SAN DIEGO. U.S. Africa Command (AFRICOM) and partners now have the COVID-19 challenge to their counterinsurgency fight. Even without a viral pandemic, their job is one no ordinary force can achieve. They counter transnational threats and malign actors across 30 million square km, just under twice the size of Russia. Or bigger than Canada, the United States and China put together.
Home to the fastest-growing economies and populations in the world, Africa sits at crossroads of international commerce and trade. It watches over the world’s most important sea lines of communication. The U.S. helps ensure these strategic routes remain open to all.
AFRICOM is responsible for all U.S. Department of Defense (DoD) operations, exercises and security cooperation efforts on the African continent. With the exclusion of Egypt in the U.S. Central Command (CENTCOM) Area of Responsibility (AOR), its island nations and surrounding waters.
Approximately 6,000 personnel are on the continent on any given day to include military, DoD civilians and DoD contractors. See how COVID-19 affects U.S. troops fighting terror in Africa, including breaking Defense Department directives.
COVID-19 in AFRICOM’s region is not taken lightly.
Over two-thirds of Africa’s 1.3 billion people live in conditions of startling poverty. The lack of food and insecurity is exacerbated by natural resource degradation, conflict, and infectious disease outbreaks.
We’ve also got thousands of Americans in uniform fighting terror in Africa. They now have the COVID-19 threat added to their dangerous job. This unrelenting disease has a mind of its own to destroy. An unwelcome invader to everyone on the planet and those serving far from home.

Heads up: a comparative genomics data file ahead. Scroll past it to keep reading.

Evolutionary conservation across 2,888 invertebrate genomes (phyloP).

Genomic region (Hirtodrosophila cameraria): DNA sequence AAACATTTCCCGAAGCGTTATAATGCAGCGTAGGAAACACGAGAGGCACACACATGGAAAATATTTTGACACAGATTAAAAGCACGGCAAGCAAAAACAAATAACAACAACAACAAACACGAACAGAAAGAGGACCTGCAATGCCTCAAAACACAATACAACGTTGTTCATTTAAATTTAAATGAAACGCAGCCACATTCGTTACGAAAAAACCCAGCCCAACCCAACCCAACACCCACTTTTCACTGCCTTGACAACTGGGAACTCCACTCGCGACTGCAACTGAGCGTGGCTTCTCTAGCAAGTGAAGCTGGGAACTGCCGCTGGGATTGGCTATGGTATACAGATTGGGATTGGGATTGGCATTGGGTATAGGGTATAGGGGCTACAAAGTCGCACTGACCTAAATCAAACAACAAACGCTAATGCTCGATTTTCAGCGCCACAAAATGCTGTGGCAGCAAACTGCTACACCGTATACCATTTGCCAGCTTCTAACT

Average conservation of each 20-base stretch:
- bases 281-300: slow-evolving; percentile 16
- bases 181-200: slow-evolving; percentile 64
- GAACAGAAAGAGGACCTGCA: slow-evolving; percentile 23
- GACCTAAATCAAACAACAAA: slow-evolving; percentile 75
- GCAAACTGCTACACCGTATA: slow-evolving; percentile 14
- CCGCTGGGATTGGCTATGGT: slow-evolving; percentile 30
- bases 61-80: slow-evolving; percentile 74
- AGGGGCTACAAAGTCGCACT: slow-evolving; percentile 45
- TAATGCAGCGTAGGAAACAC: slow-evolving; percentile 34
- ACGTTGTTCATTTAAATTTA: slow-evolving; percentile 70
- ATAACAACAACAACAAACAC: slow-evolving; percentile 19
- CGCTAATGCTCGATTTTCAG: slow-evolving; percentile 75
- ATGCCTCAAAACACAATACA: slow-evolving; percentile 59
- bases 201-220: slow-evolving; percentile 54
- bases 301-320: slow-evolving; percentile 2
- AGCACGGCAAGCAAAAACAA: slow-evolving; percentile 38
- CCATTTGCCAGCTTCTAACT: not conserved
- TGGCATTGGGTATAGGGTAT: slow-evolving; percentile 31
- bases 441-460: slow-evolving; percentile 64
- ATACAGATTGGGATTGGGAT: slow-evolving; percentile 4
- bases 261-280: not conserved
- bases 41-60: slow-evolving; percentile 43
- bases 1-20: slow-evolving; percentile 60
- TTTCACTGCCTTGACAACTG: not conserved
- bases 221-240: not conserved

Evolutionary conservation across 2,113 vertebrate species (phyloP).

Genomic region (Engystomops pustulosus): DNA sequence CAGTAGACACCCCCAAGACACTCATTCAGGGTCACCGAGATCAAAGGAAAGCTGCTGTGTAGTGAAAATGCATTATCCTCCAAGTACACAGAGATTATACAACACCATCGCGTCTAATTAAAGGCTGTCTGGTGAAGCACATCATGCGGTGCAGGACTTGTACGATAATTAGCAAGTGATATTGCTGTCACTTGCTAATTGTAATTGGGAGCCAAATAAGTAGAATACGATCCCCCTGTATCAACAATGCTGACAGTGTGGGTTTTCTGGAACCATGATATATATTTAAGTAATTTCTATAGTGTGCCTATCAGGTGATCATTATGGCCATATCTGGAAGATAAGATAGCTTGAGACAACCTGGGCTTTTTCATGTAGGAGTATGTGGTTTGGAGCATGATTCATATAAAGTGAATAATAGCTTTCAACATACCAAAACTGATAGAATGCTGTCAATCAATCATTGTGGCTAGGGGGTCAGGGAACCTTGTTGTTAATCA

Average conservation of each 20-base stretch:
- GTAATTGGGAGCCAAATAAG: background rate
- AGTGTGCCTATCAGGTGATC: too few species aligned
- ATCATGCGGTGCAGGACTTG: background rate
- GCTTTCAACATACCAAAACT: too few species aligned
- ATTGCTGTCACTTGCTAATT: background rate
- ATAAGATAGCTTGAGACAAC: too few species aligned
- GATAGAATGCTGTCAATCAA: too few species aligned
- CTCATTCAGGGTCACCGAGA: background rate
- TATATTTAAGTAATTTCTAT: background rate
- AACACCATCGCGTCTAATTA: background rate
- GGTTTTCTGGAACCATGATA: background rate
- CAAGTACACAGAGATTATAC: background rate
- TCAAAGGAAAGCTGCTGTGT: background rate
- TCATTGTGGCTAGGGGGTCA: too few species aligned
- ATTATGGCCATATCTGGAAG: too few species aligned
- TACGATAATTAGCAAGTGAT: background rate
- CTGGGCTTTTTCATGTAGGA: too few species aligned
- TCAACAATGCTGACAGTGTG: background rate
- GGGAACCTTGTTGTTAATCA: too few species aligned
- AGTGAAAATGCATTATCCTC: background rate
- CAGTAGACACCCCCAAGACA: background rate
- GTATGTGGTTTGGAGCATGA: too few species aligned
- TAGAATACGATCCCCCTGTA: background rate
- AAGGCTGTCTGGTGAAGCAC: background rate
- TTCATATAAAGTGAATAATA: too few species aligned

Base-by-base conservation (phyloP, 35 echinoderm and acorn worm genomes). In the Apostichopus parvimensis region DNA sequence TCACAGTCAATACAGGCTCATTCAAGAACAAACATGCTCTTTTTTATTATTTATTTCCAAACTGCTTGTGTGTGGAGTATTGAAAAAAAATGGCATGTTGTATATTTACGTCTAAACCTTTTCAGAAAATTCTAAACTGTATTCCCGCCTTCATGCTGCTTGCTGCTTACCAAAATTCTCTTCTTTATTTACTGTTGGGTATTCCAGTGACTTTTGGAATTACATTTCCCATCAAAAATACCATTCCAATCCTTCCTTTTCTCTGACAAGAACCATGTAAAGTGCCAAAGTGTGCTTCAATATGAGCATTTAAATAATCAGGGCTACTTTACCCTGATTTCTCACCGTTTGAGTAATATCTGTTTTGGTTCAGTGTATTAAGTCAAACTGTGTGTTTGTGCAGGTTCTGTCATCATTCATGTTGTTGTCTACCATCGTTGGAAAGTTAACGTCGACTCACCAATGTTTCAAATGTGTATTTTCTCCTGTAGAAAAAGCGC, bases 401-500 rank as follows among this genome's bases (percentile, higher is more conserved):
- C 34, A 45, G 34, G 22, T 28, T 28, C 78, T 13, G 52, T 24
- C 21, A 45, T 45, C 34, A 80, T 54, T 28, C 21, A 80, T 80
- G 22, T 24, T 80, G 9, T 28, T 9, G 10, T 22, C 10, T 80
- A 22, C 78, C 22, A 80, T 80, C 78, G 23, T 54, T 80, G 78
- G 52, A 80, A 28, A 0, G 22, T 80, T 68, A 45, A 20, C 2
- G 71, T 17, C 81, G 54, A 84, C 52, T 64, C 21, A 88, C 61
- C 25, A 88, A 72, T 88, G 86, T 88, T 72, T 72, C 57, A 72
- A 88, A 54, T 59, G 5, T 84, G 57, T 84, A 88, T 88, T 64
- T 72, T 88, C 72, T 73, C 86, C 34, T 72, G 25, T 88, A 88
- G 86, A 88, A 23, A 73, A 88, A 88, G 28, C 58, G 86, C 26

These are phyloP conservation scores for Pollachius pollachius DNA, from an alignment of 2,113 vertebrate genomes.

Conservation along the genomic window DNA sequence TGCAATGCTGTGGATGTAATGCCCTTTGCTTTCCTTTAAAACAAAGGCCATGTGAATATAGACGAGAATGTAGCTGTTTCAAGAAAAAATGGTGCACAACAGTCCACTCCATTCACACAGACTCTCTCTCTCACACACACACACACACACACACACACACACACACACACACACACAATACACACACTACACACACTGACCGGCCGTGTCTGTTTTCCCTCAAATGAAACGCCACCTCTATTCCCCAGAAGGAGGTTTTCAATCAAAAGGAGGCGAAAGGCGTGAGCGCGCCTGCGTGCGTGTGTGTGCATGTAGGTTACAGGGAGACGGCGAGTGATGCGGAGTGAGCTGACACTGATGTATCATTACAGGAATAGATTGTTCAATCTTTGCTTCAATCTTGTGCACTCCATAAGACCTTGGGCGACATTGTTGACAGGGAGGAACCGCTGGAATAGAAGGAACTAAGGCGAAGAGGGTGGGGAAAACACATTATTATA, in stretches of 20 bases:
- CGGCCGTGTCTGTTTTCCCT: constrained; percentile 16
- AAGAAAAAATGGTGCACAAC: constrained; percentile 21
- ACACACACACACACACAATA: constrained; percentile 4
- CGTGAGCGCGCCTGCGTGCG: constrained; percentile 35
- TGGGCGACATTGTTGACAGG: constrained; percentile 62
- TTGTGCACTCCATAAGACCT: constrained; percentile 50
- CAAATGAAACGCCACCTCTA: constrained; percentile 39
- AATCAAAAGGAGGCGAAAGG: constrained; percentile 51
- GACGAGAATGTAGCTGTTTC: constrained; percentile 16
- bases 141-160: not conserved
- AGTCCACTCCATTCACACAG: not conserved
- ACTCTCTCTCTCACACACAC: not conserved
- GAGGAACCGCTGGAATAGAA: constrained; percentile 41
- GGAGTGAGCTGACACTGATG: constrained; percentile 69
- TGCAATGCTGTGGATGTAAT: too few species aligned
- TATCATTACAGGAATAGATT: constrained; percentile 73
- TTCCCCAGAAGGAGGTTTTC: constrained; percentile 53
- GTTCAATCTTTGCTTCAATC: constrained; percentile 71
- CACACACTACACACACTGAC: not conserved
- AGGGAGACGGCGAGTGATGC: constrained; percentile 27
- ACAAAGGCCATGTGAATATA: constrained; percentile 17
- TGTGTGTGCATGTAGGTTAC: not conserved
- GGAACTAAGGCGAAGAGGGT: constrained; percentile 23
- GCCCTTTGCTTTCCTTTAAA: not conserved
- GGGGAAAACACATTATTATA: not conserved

On March 19, The World Health Organization (WHO) recently confirmed more than 600 cases of COVID-19 in 34 [of 54] countries. Also reporting local transmission in twelve countries in the African region.
Time reported on March 21, that Coronavirus cases rose above 1000 in 40 African countries. Some reporting their first deaths as well as border closures and suspended travel.
High school junior Avi Schiffmann, the creator of nCoV2019.live, produced a massive data site on Coronavirus global that updates daily. According to Schiffmann’s statistics bank, 2,642 confirmed cases in Africa of March 25, as of this writing at 4:59pm. Hardest hit – South Africa at 709 confirmed. Africa’s total of deaths at 70.
WHO’s race to stop the virus, is not a minute too soon for deployed troops.
It’s good to know there are those, like WHO, who step up for Africa’s populations.
“The [WHO] guidelines include measures such as quarantine, repatriations of citizens and preparedness at workplaces. The Organization is also working with a network of experts to coordinate regional surveillance efforts, epidemiology, modeling, diagnostics, clinical care and treatment, and other ways to identify, manage the disease and limit widespread transmission.”